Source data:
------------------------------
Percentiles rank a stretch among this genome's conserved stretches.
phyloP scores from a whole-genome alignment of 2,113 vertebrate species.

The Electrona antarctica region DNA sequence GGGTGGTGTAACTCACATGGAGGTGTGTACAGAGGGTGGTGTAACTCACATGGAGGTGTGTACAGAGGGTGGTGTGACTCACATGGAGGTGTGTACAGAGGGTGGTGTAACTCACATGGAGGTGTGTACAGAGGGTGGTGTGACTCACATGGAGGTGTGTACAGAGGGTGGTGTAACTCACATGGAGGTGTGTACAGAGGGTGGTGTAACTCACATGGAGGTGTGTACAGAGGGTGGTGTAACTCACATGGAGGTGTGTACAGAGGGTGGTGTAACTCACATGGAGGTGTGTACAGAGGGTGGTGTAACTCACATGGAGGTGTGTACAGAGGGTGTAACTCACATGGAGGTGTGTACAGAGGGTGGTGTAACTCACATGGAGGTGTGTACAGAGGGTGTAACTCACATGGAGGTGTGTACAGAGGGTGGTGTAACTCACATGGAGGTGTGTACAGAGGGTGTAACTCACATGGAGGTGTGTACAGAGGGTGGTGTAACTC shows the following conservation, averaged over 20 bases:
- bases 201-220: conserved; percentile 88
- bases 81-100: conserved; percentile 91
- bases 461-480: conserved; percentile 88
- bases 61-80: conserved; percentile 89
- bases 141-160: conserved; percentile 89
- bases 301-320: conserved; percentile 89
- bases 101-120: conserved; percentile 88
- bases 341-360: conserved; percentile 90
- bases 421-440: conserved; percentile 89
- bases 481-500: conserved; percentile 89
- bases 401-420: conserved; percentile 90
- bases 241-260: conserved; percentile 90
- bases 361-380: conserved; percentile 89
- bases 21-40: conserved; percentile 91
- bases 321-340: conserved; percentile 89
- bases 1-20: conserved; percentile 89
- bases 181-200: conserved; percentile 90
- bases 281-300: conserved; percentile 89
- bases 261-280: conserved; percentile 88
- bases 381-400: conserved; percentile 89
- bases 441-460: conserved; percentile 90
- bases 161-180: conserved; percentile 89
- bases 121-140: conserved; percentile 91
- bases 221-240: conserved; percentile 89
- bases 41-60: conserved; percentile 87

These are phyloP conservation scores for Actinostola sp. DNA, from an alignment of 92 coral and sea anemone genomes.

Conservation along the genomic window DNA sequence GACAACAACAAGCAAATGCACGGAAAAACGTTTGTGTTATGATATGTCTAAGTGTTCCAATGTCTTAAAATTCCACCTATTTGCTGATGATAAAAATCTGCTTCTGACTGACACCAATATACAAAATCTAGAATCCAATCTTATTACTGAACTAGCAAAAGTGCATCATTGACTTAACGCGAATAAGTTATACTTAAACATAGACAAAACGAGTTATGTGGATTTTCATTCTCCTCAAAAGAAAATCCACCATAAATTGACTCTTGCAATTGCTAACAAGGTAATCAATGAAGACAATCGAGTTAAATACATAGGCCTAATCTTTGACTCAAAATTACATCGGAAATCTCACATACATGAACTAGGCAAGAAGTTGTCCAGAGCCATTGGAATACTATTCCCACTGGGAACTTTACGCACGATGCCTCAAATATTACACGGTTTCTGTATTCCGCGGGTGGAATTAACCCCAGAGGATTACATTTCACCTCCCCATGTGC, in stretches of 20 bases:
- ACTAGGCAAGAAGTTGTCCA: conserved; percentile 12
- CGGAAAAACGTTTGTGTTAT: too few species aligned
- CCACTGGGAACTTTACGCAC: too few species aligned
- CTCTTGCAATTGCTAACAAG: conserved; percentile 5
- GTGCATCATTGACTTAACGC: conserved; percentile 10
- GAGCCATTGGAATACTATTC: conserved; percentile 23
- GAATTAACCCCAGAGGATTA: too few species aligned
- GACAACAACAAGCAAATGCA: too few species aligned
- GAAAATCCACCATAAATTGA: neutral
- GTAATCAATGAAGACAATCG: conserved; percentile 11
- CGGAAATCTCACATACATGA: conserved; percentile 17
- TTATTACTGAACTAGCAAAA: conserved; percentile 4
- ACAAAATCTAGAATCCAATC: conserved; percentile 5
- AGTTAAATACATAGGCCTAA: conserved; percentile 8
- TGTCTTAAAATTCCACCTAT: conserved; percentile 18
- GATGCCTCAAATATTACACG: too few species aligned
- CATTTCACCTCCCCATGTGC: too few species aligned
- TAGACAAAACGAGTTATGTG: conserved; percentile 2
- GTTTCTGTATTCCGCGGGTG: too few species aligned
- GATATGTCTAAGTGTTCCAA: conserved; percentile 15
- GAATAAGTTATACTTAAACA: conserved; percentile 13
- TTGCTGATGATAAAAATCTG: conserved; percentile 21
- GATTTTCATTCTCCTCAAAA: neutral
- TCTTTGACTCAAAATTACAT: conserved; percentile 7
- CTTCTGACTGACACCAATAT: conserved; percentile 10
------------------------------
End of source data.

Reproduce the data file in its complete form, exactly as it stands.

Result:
Percentiles rank a stretch among this genome's conserved stretches.
phyloP scores from a whole-genome alignment of 2,113 vertebrate species.

The Electrona antarctica region DNA sequence GGGTGGTGTAACTCACATGGAGGTGTGTACAGAGGGTGGTGTAACTCACATGGAGGTGTGTACAGAGGGTGGTGTGACTCACATGGAGGTGTGTACAGAGGGTGGTGTAACTCACATGGAGGTGTGTACAGAGGGTGGTGTGACTCACATGGAGGTGTGTACAGAGGGTGGTGTAACTCACATGGAGGTGTGTACAGAGGGTGGTGTAACTCACATGGAGGTGTGTACAGAGGGTGGTGTAACTCACATGGAGGTGTGTACAGAGGGTGGTGTAACTCACATGGAGGTGTGTACAGAGGGTGGTGTAACTCACATGGAGGTGTGTACAGAGGGTGTAACTCACATGGAGGTGTGTACAGAGGGTGGTGTAACTCACATGGAGGTGTGTACAGAGGGTGTAACTCACATGGAGGTGTGTACAGAGGGTGGTGTAACTCACATGGAGGTGTGTACAGAGGGTGTAACTCACATGGAGGTGTGTACAGAGGGTGGTGTAACTC shows the following conservation, averaged over 20 bases:
- bases 201-220: conserved; percentile 88
- bases 81-100: conserved; percentile 91
- bases 461-480: conserved; percentile 88
- bases 61-80: conserved; percentile 89
- bases 141-160: conserved; percentile 89
- bases 301-320: conserved; percentile 89
- bases 101-120: conserved; percentile 88
- bases 341-360: conserved; percentile 90
- bases 421-440: conserved; percentile 89
- bases 481-500: conserved; percentile 89
- bases 401-420: conserved; percentile 90
- bases 241-260: conserved; percentile 90
- bases 361-380: conserved; percentile 89
- bases 21-40: conserved; percentile 91
- bases 321-340: conserved; percentile 89
- bases 1-20: conserved; percentile 89
- bases 181-200: conserved; percentile 90
- bases 281-300: conserved; percentile 89
- bases 261-280: conserved; percentile 88
- bases 381-400: conserved; percentile 89
- bases 441-460: conserved; percentile 90
- bases 161-180: conserved; percentile 89
- bases 121-140: conserved; percentile 91
- bases 221-240: conserved; percentile 89
- bases 41-60: conserved; percentile 87

These are phyloP conservation scores for Actinostola sp. DNA, from an alignment of 92 coral and sea anemone genomes.

Conservation along the genomic window DNA sequence GACAACAACAAGCAAATGCACGGAAAAACGTTTGTGTTATGATATGTCTAAGTGTTCCAATGTCTTAAAATTCCACCTATTTGCTGATGATAAAAATCTGCTTCTGACTGACACCAATATACAAAATCTAGAATCCAATCTTATTACTGAACTAGCAAAAGTGCATCATTGACTTAACGCGAATAAGTTATACTTAAACATAGACAAAACGAGTTATGTGGATTTTCATTCTCCTCAAAAGAAAATCCACCATAAATTGACTCTTGCAATTGCTAACAAGGTAATCAATGAAGACAATCGAGTTAAATACATAGGCCTAATCTTTGACTCAAAATTACATCGGAAATCTCACATACATGAACTAGGCAAGAAGTTGTCCAGAGCCATTGGAATACTATTCCCACTGGGAACTTTACGCACGATGCCTCAAATATTACACGGTTTCTGTATTCCGCGGGTGGAATTAACCCCAGAGGATTACATTTCACCTCCCCATGTGC, in stretches of 20 bases:
- ACTAGGCAAGAAGTTGTCCA: conserved; percentile 12
- CGGAAAAACGTTTGTGTTAT: too few species aligned
- CCACTGGGAACTTTACGCAC: too few species aligned
- CTCTTGCAATTGCTAACAAG: conserved; percentile 5
- GTGCATCATTGACTTAACGC: conserved; percentile 10
- GAGCCATTGGAATACTATTC: conserved; percentile 23
- GAATTAACCCCAGAGGATTA: too few species aligned
- GACAACAACAAGCAAATGCA: too few species aligned
- GAAAATCCACCATAAATTGA: neutral
- GTAATCAATGAAGACAATCG: conserved; percentile 11
- CGGAAATCTCACATACATGA: conserved; percentile 17
- TTATTACTGAACTAGCAAAA: conserved; percentile 4
- ACAAAATCTAGAATCCAATC: conserved; percentile 5
- AGTTAAATACATAGGCCTAA: conserved; percentile 8
- TGTCTTAAAATTCCACCTAT: conserved; percentile 18
- GATGCCTCAAATATTACACG: too few species aligned
- CATTTCACCTCCCCATGTGC: too few species aligned
- TAGACAAAACGAGTTATGTG: conserved; percentile 2
- GTTTCTGTATTCCGCGGGTG: too few species aligned
- GATATGTCTAAGTGTTCCAA: conserved; percentile 15
- GAATAAGTTATACTTAAACA: conserved; percentile 13
- TTGCTGATGATAAAAATCTG: conserved; percentile 21
- GATTTTCATTCTCCTCAAAA: neutral
- TCTTTGACTCAAAATTACAT: conserved; percentile 7
- CTTCTGACTGACACCAATAT: conserved; percentile 10